It was honestly one of my favorite shows. I opened for Ardalan in Orlando. The crowd was awesome and there was really high energy in the room. All of my friends were there. It was perfect.

What does it feel like to see people dancing when you are playing?

It’s so weird. Kind of awkward at times because people look at you and just think that you’re just pressing buttons so it’s not like you are playing an instrument or anything. But it’s an unreal feeling just seeing everyone dancing. I’m thinking, "Wow, I get to make people dance for a living.”

Any groupies yet?

[laughs} Nah...

How do you describe your music to people?

I just tell them it’s just like weird house music.

Is that how you describe your music to your grandma?

Yeah. That’s exactly what I tell her. {laughing} “Just trust me grandma.”

If you could play with any other artist in the world, who would it be?

Realistically, probably like Billy Kenny in Denver but if I could pick any person in the world I would definitely choose Carl Cox.

Where would this epic show take place?

In space! It would be so sick.

What should we expect from you in 2016?

Honestly, I don’t know. I just want to keep making music and progressing and growing as an artist.


Having never been to The Music Room before I arrived around 11:00 P.M. There are just enough people to surround the bar. It’s a good vibe all around. The sound quality over all really impressed me. It was the perfect Goldie Locks ending. Not too loud and not too soft. The next day it didn’t matter about all of the smoke I had inhaled from the dancing machines at the venue. I didn’t have to yell to talk to people so my voice was still intact in the morning.

I see Landis casing the joint making sure everything is just right before he comes on at midnight. Even at a young age you can tell he really wants everything to be perfect. Landis keeps the party going with his funky beats and the crowd is loving what they are hearing. He might not know what 2016 has in store for him but I can only imagine that it will be great things.

[Interview] Felix da Housecat Returns to Atlanta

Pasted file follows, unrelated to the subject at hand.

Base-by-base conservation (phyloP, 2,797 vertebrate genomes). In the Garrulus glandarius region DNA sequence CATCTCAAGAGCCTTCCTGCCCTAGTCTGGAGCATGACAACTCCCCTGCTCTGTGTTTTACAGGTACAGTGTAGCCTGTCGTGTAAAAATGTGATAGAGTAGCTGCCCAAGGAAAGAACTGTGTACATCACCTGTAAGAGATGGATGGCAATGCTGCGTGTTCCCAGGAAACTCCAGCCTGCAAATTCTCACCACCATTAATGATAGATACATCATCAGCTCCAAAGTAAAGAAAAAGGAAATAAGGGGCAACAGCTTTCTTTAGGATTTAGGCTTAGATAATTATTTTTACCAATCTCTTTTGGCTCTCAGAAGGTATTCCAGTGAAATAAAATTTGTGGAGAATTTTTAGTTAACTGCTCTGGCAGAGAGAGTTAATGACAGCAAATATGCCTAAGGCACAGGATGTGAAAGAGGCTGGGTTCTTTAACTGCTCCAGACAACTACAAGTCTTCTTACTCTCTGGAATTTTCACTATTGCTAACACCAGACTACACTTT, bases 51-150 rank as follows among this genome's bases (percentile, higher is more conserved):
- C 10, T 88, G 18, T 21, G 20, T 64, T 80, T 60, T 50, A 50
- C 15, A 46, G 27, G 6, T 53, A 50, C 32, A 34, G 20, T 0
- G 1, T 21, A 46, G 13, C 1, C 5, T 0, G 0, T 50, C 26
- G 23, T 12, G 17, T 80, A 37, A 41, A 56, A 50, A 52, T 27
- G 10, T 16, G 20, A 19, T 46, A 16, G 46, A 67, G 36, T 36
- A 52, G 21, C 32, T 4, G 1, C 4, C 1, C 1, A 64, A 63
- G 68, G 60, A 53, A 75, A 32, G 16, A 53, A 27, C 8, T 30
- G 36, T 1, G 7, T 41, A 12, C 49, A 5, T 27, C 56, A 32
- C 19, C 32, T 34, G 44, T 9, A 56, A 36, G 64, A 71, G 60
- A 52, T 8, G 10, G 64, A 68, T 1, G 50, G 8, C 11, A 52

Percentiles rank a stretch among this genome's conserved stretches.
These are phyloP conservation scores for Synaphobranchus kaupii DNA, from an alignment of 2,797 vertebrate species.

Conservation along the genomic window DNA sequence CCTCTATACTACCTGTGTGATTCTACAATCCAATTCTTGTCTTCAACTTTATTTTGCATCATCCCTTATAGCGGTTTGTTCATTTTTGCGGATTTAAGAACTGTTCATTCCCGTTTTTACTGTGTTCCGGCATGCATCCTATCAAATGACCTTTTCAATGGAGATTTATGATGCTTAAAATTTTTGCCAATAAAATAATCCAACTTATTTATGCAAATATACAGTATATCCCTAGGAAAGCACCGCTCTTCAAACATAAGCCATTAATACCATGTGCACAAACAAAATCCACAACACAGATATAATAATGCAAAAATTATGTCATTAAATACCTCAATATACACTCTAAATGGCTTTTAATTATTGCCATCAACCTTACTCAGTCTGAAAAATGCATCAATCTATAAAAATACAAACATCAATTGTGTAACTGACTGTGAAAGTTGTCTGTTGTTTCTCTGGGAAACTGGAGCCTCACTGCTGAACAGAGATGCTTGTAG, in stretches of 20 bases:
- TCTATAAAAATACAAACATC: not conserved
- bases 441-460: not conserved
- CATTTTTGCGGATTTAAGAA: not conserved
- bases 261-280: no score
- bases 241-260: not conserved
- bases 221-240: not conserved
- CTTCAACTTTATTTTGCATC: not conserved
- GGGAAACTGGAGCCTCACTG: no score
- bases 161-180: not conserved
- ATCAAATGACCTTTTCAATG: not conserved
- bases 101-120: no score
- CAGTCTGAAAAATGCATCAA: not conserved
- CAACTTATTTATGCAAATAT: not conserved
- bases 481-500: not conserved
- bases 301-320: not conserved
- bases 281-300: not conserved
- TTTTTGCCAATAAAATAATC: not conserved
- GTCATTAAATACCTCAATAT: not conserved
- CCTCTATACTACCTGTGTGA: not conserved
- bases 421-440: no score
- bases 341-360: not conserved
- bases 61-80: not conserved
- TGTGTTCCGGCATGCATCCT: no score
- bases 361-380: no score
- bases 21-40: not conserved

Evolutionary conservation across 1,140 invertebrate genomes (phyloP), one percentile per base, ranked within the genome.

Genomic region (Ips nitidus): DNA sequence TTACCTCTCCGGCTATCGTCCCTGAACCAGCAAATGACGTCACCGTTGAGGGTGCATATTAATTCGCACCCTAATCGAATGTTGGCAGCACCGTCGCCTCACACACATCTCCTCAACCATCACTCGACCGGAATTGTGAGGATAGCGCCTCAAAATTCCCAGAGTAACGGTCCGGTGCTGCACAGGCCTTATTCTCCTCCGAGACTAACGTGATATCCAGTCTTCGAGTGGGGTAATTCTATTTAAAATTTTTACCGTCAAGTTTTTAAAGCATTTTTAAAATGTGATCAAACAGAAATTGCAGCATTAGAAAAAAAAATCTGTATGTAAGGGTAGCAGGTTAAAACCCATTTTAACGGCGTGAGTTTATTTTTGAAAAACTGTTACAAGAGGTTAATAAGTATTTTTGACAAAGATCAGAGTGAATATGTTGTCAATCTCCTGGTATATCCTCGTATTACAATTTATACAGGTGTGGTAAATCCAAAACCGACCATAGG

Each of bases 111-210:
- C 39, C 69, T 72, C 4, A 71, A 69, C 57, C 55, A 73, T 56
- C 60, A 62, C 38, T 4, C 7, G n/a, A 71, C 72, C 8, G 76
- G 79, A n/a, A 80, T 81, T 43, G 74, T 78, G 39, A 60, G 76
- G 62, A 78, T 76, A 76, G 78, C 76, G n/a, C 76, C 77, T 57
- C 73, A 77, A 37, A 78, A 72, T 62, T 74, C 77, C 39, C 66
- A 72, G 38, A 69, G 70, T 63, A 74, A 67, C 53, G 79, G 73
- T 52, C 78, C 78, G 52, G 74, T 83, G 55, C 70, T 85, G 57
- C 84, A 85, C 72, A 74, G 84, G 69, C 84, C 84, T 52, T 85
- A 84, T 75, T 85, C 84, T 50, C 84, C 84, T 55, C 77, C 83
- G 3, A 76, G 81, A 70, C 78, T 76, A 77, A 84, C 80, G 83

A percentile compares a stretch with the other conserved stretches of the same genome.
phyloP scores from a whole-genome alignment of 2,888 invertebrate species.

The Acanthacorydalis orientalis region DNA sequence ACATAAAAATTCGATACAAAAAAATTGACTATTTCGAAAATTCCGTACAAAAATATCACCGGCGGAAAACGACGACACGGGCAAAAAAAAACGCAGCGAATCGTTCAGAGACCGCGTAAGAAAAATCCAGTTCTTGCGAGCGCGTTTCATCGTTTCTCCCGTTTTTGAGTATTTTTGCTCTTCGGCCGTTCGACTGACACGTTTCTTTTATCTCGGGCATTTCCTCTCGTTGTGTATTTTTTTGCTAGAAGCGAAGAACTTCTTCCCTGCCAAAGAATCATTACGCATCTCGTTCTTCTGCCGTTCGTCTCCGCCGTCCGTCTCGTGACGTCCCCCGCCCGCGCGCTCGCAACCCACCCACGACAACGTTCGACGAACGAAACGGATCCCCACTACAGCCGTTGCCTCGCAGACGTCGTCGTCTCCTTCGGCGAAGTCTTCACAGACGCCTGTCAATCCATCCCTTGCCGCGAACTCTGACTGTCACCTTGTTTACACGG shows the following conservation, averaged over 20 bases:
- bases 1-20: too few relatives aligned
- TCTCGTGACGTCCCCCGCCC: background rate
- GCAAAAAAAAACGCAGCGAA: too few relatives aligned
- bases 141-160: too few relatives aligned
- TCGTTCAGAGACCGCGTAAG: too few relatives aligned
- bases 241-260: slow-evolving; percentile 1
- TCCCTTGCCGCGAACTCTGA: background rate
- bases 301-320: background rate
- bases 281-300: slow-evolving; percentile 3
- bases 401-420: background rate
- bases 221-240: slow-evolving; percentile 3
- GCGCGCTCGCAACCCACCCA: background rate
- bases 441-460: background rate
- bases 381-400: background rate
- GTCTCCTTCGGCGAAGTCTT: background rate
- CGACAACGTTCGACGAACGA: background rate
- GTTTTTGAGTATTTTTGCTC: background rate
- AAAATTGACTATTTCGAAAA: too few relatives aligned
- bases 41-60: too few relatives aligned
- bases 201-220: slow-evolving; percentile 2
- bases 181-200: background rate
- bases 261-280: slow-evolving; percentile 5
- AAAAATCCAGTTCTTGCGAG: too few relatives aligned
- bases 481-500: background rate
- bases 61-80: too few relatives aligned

By Frank Duke

Photos by Teddy Williams

Felix da Housecat is a mastermind of house music and its development from the very beginning. He joined us in Atlanta to show us what he is all about.

I walk in the EQ nightclub and see they have made some changes for the evening. Afro Acid and Horrible Children teamed up for this night and brought in two projectors. They showed a Valentine’s Day themed visual loop on a big sheet with tears on the bottom creating a cool effect to the screen. The visual loop was provocative and sexual, which I didn’t mind at all. I thought it was an interesting, off the wall, and respectable approach.

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The music playing had a tonality of disco, funk, electro, and house. Comstock and Lunashift warmed the crowd up and had us all dancing, laughing, and socializing. With these two imprints working together, the mix of people was very unique. Everyone was representing themselves and their love for house music. Special shout out to the speedo boy, he was doing his own thing without a care in the world.

As the night progressed, more people arrived and everyone was nice and cozy with one another. Felix makes his way to the booth and starts off building anticipation with a dark and ambient opening statement. The grooves followed with long tailed kick drums, pianos, and open hats that were threaded together with a bit of funk. People were blown away with his tracks. Crowd favorites were when he played an edit of Michael Jackson's “Thriller” and an edit of “In the Beginning (Jacks House)”.